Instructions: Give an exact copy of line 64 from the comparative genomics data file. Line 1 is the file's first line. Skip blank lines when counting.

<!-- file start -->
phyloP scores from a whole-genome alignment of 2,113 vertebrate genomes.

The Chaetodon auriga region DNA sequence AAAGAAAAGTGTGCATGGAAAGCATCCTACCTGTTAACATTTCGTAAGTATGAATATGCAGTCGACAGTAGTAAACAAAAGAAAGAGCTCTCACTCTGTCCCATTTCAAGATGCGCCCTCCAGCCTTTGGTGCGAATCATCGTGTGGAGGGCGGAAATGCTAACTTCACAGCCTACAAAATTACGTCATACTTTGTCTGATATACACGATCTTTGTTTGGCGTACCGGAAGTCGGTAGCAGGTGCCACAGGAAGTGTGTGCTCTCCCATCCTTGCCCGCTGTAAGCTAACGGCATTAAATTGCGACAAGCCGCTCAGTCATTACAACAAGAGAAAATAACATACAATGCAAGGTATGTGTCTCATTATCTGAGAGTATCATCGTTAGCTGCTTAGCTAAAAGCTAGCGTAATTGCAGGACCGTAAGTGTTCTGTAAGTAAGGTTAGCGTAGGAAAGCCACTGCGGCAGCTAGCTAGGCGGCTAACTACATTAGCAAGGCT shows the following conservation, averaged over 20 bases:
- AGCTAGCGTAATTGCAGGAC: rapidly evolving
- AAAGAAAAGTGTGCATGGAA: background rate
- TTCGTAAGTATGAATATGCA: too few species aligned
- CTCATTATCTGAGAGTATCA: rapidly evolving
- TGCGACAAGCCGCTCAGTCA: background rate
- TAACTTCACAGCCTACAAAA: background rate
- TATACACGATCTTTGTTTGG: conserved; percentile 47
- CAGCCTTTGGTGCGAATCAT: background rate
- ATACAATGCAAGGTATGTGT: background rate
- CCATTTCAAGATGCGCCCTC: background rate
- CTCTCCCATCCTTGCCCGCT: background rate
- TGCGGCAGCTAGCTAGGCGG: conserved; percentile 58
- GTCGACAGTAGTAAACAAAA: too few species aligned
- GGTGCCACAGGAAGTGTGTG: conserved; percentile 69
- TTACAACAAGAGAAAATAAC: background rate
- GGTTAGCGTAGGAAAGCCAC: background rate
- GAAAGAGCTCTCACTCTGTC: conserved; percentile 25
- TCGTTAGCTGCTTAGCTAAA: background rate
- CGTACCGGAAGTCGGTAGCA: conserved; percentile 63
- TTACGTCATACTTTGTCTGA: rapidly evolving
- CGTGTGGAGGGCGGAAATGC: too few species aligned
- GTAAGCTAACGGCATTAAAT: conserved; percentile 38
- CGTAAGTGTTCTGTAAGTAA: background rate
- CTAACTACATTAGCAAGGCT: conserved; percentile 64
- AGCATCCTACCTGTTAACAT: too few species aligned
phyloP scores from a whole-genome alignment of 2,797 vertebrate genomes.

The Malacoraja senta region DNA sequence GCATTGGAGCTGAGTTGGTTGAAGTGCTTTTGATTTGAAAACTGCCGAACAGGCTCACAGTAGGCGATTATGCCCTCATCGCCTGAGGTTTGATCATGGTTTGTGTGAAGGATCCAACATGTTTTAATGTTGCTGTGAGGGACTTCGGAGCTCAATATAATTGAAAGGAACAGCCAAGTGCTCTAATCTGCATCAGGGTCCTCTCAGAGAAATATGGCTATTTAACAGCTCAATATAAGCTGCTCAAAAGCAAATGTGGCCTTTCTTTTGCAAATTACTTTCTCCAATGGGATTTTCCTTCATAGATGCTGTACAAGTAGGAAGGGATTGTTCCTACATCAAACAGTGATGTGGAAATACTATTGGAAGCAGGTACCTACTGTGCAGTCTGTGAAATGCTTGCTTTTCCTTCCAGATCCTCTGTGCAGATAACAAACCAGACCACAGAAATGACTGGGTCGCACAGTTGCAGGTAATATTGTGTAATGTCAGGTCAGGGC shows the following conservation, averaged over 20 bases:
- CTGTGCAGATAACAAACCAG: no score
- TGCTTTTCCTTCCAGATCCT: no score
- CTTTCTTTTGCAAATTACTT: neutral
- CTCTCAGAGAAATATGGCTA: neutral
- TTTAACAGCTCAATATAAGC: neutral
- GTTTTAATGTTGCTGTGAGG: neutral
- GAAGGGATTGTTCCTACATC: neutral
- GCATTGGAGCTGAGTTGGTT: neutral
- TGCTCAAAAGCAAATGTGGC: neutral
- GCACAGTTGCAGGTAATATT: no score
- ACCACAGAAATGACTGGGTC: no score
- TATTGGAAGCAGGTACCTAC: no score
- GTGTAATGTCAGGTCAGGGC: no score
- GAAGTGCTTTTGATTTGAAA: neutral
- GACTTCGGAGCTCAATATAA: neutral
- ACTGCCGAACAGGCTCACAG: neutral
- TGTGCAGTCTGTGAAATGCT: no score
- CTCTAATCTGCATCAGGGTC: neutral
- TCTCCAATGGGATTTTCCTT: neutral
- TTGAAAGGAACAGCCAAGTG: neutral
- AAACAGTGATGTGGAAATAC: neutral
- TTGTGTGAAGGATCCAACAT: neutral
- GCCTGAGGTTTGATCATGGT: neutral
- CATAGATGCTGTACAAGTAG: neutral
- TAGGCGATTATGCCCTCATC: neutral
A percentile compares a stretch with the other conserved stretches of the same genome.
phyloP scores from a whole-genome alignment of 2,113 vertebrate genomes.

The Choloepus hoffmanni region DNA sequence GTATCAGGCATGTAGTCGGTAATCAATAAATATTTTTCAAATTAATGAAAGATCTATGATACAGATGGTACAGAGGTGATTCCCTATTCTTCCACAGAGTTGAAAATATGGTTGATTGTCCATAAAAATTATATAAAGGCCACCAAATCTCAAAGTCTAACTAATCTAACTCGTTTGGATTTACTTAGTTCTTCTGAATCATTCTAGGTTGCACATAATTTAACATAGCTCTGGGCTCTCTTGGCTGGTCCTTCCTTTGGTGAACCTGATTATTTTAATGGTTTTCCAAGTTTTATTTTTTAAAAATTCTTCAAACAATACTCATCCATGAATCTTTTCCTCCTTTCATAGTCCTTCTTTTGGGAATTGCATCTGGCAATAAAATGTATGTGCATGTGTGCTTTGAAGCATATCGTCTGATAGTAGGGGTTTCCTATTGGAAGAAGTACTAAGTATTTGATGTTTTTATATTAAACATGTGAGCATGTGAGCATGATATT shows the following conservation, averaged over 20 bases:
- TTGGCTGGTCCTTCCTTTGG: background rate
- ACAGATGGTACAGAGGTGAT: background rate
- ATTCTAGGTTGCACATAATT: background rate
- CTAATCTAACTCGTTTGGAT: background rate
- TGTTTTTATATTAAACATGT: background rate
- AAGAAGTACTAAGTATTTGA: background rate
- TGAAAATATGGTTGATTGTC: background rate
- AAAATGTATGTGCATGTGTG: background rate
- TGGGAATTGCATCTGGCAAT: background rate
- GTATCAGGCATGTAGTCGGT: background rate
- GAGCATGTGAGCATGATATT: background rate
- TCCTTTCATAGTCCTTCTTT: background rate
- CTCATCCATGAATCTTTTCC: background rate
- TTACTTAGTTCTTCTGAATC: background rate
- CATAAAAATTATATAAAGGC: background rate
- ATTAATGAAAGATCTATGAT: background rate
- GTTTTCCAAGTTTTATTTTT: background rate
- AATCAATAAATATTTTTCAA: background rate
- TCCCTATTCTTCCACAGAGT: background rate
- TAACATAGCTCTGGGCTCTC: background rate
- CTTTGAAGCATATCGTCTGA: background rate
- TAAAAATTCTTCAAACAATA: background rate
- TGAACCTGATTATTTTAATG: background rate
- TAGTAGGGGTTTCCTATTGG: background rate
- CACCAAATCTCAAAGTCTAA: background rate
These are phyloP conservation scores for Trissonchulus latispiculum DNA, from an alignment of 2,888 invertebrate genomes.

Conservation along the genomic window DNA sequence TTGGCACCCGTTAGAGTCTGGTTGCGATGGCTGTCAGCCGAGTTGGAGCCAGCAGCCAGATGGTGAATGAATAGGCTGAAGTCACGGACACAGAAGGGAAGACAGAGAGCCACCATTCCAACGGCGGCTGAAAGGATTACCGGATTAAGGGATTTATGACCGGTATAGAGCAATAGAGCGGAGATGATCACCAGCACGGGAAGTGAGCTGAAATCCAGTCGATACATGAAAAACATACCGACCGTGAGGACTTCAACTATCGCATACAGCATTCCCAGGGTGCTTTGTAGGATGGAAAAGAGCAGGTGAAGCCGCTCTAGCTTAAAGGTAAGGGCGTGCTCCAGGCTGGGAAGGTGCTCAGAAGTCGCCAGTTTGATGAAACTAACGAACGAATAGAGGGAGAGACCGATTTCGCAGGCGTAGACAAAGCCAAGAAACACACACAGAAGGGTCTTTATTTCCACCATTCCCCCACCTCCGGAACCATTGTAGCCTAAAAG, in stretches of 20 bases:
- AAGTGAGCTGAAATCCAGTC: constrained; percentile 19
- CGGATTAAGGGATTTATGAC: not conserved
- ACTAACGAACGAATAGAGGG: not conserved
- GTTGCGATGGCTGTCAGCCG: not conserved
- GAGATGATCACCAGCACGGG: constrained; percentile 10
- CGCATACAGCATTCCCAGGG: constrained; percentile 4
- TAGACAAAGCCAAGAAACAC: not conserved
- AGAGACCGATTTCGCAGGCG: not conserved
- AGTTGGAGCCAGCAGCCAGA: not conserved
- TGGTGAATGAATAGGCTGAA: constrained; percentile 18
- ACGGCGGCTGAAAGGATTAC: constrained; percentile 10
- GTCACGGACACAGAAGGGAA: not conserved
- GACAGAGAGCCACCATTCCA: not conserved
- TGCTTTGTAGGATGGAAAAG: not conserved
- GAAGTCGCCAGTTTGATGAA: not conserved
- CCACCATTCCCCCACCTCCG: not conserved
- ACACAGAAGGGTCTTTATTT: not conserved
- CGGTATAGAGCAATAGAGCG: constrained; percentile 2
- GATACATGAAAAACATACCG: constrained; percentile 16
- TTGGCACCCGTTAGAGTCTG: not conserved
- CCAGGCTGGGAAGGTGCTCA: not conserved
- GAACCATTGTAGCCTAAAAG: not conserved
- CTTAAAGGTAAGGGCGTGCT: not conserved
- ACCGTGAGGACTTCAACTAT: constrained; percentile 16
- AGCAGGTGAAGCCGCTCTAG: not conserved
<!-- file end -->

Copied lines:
- TGAAAATATGGTTGATTGTC: background rate